TORONTO - The right-wing Sun News Network hit the airwaves Monday with the promise of a "controversially Canadian" new voice.

"Welcome to the very first minute of our very first broadcast," said anchor Krista Erickson, who was featured as the Sunshine Girl that day in the company's newspaper chain.

"Well, they said it couldn't be done and boy, were they wrong."

The network signed on at 4:30 p.m. ET with the playing of "O Canada" over images of flags and Mounties, as well as photos of famous Canucks including Wayne Gretzky, Sidney Crosby and Shania Twain.

It then launched into an introduction of programming and quickly made some lofty predictions. "The Source with Ezra Levant," viewers were told, "will be the most provocative and thought-changing (program) Canada has ever seen."

Levant's program was the first broadcast by the network after Erickson's "pre-game" show. At one point, a crawl at the bottom of the screen stated: "you're watching television history being made."

Former CBC-er Erickson, who was described in the pages of Monday's Sun newspaper as "rarin' to go" and "unapologetically patriotic," said her show "Canada Live" would be a "contrarian take on the day's news events." The program is to air daily from 3 to 5 p.m.

The Twitterverse took note of the look of the network as much as its political stance.

"If the ratings are as high as the hem-lines, Sun News has a chance," tweeted Globe and Mail sports columnist Jeff Blair.

Chimed in comedian Rick Mercer: "Just yesterday SUN TV's studios was full of dry wall, today it is full of silicone."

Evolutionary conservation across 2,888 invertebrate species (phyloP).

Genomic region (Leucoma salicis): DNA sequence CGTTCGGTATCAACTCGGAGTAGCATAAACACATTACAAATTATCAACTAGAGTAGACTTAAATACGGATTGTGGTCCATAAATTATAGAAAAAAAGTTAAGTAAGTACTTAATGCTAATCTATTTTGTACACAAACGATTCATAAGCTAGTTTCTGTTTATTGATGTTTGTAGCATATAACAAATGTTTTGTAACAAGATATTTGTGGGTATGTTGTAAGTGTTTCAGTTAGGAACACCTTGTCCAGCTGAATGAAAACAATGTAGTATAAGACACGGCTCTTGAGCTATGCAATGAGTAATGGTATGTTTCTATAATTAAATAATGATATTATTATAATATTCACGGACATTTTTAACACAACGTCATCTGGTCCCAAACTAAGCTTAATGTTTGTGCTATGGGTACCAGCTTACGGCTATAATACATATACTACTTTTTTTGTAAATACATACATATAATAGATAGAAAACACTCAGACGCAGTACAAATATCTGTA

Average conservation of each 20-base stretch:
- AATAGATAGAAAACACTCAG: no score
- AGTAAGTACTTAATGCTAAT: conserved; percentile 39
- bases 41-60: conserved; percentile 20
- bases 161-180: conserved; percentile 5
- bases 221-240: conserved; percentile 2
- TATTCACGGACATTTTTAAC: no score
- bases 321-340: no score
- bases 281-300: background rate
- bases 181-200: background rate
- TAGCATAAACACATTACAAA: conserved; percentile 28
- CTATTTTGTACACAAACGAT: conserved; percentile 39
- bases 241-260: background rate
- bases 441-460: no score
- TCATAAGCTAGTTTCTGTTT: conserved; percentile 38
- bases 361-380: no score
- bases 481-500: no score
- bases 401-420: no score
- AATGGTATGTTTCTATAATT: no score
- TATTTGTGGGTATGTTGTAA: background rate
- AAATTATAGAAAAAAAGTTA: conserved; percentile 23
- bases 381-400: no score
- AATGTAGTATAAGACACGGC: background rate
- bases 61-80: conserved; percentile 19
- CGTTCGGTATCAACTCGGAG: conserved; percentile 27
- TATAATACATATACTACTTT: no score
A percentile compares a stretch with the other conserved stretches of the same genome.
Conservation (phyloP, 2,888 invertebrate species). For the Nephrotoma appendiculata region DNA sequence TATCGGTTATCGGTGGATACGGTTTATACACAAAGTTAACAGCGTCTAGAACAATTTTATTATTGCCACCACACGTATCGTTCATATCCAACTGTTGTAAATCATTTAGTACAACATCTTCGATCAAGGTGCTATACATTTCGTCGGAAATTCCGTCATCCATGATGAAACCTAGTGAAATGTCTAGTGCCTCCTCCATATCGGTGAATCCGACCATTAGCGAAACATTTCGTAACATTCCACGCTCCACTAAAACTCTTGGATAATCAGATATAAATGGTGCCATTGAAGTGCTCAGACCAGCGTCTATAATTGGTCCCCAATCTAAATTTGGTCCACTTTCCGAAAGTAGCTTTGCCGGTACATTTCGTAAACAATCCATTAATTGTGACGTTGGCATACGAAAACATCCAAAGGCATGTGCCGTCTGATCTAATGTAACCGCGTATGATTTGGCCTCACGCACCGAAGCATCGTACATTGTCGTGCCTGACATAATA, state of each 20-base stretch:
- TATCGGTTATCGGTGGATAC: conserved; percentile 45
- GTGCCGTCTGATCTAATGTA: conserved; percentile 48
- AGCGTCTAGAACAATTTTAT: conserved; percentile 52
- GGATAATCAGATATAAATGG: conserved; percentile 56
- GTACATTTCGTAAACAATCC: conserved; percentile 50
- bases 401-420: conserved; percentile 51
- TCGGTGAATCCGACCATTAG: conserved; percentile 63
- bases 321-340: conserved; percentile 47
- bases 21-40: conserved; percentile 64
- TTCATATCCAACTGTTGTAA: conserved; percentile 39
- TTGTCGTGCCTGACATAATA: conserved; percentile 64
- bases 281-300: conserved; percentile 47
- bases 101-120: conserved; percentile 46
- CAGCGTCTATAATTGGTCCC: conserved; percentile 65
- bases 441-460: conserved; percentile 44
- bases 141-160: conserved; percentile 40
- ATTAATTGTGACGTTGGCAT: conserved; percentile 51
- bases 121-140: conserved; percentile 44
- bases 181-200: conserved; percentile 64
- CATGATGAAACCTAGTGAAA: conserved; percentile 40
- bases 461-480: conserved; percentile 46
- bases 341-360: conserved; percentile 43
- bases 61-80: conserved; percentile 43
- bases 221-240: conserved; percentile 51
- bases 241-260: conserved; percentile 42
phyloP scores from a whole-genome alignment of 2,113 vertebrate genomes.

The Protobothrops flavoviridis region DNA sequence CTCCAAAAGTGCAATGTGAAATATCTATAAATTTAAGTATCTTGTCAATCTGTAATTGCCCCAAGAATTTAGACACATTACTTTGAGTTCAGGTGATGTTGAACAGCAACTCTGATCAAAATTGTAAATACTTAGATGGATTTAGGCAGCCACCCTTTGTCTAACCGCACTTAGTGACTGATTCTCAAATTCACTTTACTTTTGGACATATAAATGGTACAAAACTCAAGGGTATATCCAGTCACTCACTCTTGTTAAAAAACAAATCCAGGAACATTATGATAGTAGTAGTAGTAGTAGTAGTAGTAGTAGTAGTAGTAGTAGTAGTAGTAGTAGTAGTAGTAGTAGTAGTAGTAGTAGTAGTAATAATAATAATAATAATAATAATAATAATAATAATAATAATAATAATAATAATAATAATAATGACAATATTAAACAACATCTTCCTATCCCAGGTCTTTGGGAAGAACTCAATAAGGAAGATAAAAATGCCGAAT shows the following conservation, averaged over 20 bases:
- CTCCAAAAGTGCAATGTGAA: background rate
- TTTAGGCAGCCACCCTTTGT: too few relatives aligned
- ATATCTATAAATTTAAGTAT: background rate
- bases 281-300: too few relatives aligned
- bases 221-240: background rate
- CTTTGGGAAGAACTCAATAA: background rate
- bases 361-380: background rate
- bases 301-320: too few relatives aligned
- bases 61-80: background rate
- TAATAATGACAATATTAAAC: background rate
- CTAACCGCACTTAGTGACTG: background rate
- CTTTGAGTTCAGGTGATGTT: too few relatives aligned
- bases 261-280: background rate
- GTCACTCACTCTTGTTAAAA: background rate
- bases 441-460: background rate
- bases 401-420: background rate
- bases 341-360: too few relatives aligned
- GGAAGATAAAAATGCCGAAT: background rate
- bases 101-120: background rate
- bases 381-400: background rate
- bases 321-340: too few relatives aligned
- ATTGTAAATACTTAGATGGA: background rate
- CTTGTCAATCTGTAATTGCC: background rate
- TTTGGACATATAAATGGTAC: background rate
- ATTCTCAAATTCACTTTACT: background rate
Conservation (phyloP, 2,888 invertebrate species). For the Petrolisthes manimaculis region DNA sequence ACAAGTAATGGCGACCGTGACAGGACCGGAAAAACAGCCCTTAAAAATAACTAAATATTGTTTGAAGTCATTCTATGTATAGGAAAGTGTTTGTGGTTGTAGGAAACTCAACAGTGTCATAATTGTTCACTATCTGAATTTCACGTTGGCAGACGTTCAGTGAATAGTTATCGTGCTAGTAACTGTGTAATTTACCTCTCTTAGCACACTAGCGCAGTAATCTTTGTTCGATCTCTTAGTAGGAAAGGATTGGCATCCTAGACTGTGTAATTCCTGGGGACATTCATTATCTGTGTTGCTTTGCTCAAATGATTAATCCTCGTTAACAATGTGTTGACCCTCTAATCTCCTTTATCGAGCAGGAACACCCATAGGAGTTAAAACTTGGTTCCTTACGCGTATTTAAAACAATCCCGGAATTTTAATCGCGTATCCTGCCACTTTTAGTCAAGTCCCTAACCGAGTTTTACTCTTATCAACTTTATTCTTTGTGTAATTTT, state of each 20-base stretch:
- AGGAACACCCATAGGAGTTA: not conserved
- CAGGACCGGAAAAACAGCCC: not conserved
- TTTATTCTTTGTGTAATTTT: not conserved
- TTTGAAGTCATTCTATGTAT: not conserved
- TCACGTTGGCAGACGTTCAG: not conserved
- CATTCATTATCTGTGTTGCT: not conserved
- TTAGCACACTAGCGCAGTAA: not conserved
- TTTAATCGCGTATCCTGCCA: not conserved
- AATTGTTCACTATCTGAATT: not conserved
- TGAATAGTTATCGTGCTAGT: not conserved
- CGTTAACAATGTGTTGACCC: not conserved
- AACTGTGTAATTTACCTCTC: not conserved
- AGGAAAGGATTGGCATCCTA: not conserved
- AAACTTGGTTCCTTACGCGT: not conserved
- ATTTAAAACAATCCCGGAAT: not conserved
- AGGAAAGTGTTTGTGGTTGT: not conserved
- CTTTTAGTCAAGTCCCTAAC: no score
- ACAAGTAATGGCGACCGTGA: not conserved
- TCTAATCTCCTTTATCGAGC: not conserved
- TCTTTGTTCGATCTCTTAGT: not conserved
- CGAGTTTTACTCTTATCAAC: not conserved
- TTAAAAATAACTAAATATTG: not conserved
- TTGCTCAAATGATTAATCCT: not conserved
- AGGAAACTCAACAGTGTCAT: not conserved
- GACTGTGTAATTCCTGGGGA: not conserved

Added Dave Dutton of the Ottawa Citizen: "26 babe shots in intro; still awaiting actual news."

Dubbed "Fox News North" by critics, the TV station's on-air personalities also include Winnipeg-based talk-radio host Charles Adler and former BNN and CBC reporter Pat Bolland.

Sun News Network officials have said they hope the new venture will balance what they see as a "lefty bias" in traditional media. Quebecor CEO Pierre Karl Peladeau has also argued that the other Canadian news networks are boring and are driving viewers to U.S. network CNN.

One of the key forces behind the Sun News Network's agenda is Kory Teneycke, former chief spin doctor for Prime Minister Stephen Harper.

Other former PMO staffers have a hand in the venture as well, including Matt Wolf and Dennis Matthews. Another -- Jason Plotz -- joined for awhile and then returned to work for the Conservatives.

In the past few months, the network has garnered some high-profile critics.

Writer Margaret Atwood launched a Twitter offensive against the Sun News Network, while retired CBC newsman Don Newman grumbled that it meant the end of Canadian journalism.

"They've been hugely successful in attracting attention to themselves and have gotten an awful lot of publicity up to this point," said Chris Waddell, a former CBC Ottawa bureau chief and Globe and Mail business reporter who now teaches journalism at Carleton University in Ottawa.

However, Waddell says the true test will come in the weeks to come.

"The more important thing is what are they putting on the air, and what are the people they've got on the air doing; what are they saying, and what type of programming are they're doing.

The Sun News Network is still working to get on air across the country.

It's just negotiated a free six-month window on Shaw cable and the Quebecor-owned Videotron cable systems. No deal is in place yet with Rogers, but many in Ontario will be able to view Sun News on the old Sun TV channel.

A spokesman for the Sun News Network said the cable deals mean the network will initially be seen in over six million homes.

Since many viewers are initially receiving Sun TV free of charge, Waddell says that a significant hurdle for the network will come half a year from now, when viewers will have to decide whether they are willing to pay for it.

"At the moment the difficulty they face is, most of their audience would be an audience that isn't paying money to get the channel ... So for the first six months or so, they're not getting much in the way of revenue..."

"Because just putting stuff on the air from a room is obviously one thing, but beyond that, setting up a national network of cameras, of distribution. ... if you want to be newsgathering rather than just sitting in a room talking about news, that becomes a lot more expensive."